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Nasdaq to Demand Board Diversity

Companies whose boards are entirely comprised of white men could be delisted from Nasdaq's US stock exchange under new proposals.

Companies listed on the Nasdaq stock exchange will soon have to meet diversity requirements or face being delisted. The diversity requirements would mandate that each of the Nasdaq’s 3,249 companies have at least one female director and at least one director who identifies as an underrepresented minority or LGBTQ+. An “underrepresented minority” is defined by Nasdaq as “an individual who self-identifies in one or more of the following groups: Black or African American, Hispanic or Latinx, Asian, Native American or Alaska Native, Native Hawaiian or Pacific Islander or two or more races or ethnicities.”

The newly proposed diversity requirements were announced this week and Nasdaq will ask the Securities and Exchange Commission for permission to institute them shortly.

Nasdaq CEO Adena Friedman told The New York Times: “It’s not like we’re saying this is an optimal composition of a board, but it’s a minimum level of diversity that we think every board should have.”

This proposal is not going to be a giant leap forward for diversity as there are currently only four companies listed that do not meet these requirements. However, it's a valid statement of intent and good to know that Nasdaq wishes to make its opinion on the subject clear.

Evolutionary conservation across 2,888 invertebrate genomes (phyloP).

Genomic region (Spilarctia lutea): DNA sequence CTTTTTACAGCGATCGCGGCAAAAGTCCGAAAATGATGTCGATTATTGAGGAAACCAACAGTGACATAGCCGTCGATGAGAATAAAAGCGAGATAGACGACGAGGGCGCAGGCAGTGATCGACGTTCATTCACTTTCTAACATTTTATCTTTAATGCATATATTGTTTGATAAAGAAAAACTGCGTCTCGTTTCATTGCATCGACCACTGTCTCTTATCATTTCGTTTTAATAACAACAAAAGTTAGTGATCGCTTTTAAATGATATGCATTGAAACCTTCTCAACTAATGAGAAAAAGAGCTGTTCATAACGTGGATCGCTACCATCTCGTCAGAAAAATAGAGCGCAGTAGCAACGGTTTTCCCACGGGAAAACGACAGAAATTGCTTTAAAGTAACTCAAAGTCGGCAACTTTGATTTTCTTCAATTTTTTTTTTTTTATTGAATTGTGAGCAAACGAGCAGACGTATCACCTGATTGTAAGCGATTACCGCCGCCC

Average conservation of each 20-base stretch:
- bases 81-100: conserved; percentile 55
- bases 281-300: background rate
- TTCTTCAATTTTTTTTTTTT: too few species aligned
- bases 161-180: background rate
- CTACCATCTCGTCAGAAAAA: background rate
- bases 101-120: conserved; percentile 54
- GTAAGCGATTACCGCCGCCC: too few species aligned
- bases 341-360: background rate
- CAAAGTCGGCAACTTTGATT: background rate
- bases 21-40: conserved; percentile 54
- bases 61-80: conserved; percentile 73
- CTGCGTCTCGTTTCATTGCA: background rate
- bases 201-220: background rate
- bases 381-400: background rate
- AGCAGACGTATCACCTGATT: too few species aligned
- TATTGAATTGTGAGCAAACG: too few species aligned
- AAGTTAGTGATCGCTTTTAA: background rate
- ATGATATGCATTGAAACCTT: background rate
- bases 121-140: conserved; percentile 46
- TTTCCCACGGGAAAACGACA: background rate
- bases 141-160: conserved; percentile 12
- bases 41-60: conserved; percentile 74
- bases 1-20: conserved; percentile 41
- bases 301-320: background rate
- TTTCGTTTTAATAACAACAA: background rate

According to Friedman, more diverse boards are associated with higher-quality financial disclosures and fewer audit problems. Women, LGBTQ+ individuals, and minorities face higher barriers for entry to leadership positions, especially in the financial sector. This move by Nasdaq is a solution for an evening of the playing field and encouraging more diverse voices to be heard in the corporate world.

Other large companies have also pushed for greater boardroom diversity. In July, Goldman Sachs stopped doing initial public offerings for companies without at least one diverse board member, with a focus on women. "We might miss some business," Goldman Sachs CEO David Solomon told CNBC in January after announcing the change. "But in the long run, this I think is the best advice for companies that want to drive premium returns for their shareholders."

Source: Business Insider


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